Duchenne is a severe, progressive, degenerative muscle disease caused by mutations in the DMD gene, which encodes dystrophin, a protein involved in muscle cell structure and function. Without functional dystrophin protein, muscles throughout the body degenerate and become weak. Individuals with Duchenne experience progressive muscle weakness and eventually lose the ability to walk. Respiratory and heart muscles are also impacted, leading to the need for ventilator-assisted breathing along with the development of cardiomyopathy. There is presently no cure for Duchenne.
RGX-202 is designed to deliver a transgene for a novel microdystrophin that includes the functional elements of the C-Terminal (CT) domain found in naturally occurring dystrophin. Presence of the CT domain has been shown in preclinical studies to recruit several key proteins to the muscle cell membrane, leading to improved muscle resistance to contraction-induced muscle damage in dystrophic mice. Additional design features, including codon optimization and reduction of CpG content, may potentially improve gene expression, increase translational efficiency and reduce immunogenicity.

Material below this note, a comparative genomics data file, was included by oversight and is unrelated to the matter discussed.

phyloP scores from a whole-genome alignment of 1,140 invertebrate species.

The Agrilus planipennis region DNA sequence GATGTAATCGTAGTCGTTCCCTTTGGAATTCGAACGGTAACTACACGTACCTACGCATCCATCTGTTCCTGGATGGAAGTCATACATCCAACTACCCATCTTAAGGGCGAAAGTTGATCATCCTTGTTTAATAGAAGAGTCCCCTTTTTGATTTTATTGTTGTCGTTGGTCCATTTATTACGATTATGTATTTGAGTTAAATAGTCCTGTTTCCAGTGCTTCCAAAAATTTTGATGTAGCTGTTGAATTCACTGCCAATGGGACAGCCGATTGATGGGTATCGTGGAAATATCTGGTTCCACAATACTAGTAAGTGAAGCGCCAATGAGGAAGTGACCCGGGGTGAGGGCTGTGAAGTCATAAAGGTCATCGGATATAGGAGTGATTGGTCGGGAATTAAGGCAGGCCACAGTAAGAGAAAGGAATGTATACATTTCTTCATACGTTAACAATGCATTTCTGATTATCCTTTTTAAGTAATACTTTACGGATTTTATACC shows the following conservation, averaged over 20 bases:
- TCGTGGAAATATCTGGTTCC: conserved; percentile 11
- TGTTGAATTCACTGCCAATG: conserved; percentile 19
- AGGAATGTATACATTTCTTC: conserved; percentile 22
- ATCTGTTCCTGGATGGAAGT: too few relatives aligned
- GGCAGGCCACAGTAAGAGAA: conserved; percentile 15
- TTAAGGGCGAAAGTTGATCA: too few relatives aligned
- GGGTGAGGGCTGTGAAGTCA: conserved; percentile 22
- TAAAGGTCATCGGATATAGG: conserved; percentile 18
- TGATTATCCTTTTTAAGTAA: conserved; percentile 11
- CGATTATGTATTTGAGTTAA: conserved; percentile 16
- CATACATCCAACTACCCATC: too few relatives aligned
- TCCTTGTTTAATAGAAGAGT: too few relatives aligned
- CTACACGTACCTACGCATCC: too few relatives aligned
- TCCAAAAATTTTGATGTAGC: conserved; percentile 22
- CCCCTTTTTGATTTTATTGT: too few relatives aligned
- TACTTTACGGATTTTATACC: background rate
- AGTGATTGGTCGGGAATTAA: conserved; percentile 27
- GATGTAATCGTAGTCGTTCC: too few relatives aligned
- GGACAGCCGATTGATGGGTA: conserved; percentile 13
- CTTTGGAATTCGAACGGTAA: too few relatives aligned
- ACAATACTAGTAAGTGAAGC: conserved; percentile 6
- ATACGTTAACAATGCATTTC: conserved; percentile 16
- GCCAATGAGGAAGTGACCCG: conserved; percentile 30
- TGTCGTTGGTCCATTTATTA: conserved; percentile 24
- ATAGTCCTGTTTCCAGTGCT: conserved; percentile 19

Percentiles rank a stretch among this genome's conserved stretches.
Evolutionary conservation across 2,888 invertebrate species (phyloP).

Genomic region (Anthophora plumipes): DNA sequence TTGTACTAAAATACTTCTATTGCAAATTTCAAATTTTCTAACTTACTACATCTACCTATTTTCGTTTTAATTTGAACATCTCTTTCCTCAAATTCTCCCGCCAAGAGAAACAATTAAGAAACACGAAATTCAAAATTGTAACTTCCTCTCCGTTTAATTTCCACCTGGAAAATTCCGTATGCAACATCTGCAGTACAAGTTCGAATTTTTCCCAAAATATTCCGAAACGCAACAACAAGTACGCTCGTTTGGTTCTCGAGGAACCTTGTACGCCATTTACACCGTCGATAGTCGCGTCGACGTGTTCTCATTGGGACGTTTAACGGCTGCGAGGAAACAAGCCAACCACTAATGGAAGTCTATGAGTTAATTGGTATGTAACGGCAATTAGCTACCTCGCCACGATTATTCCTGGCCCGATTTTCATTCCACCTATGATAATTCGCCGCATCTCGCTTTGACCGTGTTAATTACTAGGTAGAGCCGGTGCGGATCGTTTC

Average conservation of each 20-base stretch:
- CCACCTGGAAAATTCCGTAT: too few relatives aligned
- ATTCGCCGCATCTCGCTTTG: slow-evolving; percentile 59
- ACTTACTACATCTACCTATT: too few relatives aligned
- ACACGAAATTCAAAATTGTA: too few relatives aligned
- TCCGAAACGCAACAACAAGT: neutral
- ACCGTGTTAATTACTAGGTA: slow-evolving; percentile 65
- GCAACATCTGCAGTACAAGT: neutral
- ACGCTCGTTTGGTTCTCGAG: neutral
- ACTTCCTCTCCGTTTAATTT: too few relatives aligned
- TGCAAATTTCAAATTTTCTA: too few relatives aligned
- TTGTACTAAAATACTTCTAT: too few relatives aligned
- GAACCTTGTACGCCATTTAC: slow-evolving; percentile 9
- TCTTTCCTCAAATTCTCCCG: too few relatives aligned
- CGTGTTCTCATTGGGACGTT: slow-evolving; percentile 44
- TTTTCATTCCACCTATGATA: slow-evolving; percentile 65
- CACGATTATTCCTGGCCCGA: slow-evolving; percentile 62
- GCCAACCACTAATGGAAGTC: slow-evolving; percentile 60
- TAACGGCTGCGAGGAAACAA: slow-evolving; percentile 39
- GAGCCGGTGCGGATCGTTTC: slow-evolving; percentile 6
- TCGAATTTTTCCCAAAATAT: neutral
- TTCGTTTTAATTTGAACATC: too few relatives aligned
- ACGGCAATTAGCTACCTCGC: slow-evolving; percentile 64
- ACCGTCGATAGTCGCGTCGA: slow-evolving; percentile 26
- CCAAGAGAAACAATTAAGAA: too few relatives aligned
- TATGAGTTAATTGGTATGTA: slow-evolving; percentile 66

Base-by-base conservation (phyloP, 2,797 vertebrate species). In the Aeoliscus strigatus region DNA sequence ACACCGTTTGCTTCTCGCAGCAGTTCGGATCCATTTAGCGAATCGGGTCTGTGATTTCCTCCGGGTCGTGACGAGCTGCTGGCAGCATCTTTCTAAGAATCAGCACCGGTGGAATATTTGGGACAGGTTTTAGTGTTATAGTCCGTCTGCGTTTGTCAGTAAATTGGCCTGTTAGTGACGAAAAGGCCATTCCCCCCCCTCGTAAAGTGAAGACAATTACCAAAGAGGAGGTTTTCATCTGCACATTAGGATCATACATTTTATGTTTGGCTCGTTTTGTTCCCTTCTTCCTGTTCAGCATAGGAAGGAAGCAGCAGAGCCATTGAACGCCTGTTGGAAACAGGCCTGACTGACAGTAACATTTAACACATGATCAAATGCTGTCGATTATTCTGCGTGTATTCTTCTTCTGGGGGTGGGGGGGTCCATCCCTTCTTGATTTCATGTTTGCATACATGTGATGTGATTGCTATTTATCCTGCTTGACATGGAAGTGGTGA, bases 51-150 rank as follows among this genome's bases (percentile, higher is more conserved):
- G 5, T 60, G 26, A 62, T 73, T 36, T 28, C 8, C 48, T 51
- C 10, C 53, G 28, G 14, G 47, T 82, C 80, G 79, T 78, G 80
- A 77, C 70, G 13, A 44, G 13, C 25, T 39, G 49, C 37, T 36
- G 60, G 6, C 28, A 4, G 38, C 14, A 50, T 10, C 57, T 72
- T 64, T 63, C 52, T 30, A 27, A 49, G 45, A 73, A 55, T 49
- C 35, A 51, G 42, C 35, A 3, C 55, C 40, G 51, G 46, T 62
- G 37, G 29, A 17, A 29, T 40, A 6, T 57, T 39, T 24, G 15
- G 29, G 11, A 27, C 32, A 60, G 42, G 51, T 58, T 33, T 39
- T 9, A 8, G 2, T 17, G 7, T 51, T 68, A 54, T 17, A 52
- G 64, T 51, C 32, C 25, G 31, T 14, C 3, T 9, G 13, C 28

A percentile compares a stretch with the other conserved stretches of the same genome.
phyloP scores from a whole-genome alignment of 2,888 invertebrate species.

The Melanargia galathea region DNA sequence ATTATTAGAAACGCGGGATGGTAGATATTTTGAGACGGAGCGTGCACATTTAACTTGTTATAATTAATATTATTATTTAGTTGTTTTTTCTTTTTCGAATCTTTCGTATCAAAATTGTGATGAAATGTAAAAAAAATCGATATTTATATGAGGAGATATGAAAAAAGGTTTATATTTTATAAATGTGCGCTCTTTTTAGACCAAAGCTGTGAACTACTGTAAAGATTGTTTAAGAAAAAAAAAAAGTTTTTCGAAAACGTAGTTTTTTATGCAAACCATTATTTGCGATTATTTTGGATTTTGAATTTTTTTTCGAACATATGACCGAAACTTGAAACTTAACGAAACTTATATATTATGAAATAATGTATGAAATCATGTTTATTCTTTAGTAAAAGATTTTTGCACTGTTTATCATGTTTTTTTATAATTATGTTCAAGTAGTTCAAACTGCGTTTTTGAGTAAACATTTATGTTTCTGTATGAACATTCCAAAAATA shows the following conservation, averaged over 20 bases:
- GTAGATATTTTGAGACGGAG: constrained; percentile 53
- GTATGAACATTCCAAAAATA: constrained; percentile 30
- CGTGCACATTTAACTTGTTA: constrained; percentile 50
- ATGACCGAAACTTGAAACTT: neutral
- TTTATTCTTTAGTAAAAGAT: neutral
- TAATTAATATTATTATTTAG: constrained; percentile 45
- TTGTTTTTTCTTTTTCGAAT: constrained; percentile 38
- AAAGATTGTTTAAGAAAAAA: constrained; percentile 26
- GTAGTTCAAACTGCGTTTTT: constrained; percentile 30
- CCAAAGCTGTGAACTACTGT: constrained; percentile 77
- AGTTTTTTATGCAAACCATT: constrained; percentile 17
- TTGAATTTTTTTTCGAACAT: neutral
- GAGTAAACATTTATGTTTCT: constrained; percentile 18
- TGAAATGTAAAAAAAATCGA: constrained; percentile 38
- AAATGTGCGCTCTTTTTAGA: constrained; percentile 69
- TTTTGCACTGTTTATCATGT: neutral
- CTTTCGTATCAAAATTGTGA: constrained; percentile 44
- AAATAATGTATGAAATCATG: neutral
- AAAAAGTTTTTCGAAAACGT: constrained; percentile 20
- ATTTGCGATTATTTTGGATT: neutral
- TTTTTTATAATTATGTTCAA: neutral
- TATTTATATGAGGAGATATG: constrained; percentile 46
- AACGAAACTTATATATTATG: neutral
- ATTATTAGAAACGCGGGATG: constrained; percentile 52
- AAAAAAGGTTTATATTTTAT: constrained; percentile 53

RGX-202 is designed to support the delivery and targeted expression of genes throughout skeletal and heart muscle using the NAV® AAV8 vector, a vector used in numerous clinical trials, and a well-characterized muscle-specific promoter (Spc5-12).
One-time administration of RGX-202 aims to address the underlying cause of Duchenne by potentially enabling production of microdystrophin in muscle cells to protect them from damage and ultimately preserve muscle function.
RGX-202 has received Orphan Drug Orphan Drug Designation and Rare Pediatric Disease Designation from the FDA.
The AFFINITY DUCHENNE™ Phase 1/2, first-in-human trial of RGX-202 is active and recruiting patients. Learn more about the trial: NCT05693142
The AFFINITY BEYOND™ observational screening study to evaluate the prevalence of AAV8 antibodies in patients with Duchenne up to 12 years of age is also active and recruiting patients. Learn more about the trial: NCT05683379